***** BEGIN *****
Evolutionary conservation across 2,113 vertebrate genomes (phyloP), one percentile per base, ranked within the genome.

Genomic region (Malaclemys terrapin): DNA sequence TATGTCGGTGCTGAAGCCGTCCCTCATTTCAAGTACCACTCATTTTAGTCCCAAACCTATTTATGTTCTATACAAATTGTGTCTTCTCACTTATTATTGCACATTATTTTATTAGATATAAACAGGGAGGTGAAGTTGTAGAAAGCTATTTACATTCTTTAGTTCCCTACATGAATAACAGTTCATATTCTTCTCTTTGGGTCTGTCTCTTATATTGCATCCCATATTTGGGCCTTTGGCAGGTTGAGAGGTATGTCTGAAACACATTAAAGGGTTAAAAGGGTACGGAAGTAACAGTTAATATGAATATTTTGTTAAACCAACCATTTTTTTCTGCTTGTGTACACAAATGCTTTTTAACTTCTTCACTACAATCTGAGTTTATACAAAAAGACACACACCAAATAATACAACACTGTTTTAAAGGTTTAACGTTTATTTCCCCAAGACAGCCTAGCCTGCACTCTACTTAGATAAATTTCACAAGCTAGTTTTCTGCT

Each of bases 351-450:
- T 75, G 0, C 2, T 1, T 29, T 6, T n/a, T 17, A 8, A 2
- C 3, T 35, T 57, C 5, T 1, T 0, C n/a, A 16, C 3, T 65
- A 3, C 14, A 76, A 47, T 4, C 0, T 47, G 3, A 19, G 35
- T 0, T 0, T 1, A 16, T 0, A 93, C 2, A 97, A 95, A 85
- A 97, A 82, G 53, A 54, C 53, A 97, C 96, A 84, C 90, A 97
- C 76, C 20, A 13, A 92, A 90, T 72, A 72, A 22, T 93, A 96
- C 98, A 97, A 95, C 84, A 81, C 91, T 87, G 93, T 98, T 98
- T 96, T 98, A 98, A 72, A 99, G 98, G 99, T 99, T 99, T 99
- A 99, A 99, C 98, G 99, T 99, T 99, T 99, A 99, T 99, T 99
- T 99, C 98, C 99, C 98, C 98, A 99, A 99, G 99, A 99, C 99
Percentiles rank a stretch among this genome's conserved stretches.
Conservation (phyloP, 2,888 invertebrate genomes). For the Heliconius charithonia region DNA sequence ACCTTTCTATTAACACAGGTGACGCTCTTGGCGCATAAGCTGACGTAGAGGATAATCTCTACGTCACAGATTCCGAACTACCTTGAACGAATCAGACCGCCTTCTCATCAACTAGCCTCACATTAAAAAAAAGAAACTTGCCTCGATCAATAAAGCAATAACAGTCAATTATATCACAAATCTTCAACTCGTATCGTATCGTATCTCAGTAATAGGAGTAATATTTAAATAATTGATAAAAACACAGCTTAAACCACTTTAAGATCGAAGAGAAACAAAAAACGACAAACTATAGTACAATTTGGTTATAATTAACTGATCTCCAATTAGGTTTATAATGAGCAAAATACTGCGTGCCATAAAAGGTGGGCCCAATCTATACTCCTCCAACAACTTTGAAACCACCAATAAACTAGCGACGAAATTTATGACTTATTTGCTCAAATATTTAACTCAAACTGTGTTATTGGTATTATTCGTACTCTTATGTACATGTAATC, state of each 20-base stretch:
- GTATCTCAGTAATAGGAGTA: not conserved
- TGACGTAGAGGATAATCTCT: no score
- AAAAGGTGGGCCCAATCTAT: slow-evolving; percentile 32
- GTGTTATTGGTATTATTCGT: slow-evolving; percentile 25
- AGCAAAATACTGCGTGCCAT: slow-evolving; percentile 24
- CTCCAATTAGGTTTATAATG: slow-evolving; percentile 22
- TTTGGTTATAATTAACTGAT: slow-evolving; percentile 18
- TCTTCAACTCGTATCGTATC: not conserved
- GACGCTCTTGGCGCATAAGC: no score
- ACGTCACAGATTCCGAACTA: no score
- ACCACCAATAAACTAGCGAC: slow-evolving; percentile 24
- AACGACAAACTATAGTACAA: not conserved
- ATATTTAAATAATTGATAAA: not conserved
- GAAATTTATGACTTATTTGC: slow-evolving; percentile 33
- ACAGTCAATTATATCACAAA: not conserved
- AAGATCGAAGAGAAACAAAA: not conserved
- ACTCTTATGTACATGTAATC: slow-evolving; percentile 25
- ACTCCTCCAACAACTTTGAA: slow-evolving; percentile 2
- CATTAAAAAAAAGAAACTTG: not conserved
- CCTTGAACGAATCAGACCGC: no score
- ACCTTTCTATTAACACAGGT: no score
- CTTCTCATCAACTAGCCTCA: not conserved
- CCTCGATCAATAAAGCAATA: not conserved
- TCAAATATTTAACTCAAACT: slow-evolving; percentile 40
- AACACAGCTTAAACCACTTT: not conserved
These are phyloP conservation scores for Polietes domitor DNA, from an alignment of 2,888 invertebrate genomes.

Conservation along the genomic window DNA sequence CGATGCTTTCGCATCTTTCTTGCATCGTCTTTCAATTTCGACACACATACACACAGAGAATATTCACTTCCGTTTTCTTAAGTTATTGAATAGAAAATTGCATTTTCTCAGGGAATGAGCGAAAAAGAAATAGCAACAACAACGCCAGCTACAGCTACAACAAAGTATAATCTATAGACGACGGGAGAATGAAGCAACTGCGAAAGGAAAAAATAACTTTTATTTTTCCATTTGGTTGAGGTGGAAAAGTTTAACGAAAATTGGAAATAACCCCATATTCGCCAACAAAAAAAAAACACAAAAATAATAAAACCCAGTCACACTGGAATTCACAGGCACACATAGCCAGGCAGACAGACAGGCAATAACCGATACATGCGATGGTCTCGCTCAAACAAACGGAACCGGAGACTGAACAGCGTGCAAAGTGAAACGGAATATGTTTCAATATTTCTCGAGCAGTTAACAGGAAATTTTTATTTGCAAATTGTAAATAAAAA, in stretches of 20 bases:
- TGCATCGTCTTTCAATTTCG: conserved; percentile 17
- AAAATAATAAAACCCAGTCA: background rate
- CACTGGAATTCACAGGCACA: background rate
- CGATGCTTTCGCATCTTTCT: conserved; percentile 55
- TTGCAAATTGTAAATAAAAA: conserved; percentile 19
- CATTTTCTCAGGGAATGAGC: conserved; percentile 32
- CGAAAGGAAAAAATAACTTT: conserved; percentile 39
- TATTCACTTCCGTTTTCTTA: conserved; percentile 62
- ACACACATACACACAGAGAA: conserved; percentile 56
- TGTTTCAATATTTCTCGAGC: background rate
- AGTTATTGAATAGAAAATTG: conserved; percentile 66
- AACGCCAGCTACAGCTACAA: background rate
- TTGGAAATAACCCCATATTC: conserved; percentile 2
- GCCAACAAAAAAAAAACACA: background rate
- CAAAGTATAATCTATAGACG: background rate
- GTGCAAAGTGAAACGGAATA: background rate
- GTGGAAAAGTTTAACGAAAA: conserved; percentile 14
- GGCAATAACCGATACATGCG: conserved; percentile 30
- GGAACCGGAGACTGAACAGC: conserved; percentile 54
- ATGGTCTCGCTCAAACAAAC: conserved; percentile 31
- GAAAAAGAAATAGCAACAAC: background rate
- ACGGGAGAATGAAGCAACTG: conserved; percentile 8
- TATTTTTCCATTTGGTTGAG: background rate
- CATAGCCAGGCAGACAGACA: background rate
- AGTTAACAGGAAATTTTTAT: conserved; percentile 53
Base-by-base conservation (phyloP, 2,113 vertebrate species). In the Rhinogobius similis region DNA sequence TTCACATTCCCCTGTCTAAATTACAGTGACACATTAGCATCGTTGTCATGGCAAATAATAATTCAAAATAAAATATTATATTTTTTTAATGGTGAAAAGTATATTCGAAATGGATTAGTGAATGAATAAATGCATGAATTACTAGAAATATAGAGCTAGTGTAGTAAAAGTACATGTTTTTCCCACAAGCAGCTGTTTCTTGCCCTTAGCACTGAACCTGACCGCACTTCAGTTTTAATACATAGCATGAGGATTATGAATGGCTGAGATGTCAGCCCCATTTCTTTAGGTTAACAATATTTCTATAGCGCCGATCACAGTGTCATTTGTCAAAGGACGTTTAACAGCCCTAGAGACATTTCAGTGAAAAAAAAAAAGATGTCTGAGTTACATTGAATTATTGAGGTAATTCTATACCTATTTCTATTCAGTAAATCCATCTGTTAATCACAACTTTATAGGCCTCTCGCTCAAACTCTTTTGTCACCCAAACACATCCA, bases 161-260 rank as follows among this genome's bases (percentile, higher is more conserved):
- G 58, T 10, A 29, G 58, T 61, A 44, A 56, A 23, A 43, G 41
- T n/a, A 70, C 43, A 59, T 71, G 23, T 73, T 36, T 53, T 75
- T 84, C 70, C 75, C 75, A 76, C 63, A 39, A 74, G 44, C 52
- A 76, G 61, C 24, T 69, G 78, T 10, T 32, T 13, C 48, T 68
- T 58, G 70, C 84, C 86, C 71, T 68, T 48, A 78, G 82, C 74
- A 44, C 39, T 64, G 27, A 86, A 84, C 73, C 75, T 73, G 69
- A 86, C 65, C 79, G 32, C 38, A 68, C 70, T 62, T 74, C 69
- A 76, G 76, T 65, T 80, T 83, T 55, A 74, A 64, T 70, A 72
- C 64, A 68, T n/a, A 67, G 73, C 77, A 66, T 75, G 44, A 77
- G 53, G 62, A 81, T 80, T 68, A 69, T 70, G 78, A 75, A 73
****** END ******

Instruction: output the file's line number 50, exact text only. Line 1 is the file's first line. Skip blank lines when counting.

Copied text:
- TATTCACTTCCGTTTTCTTA: conserved; percentile 62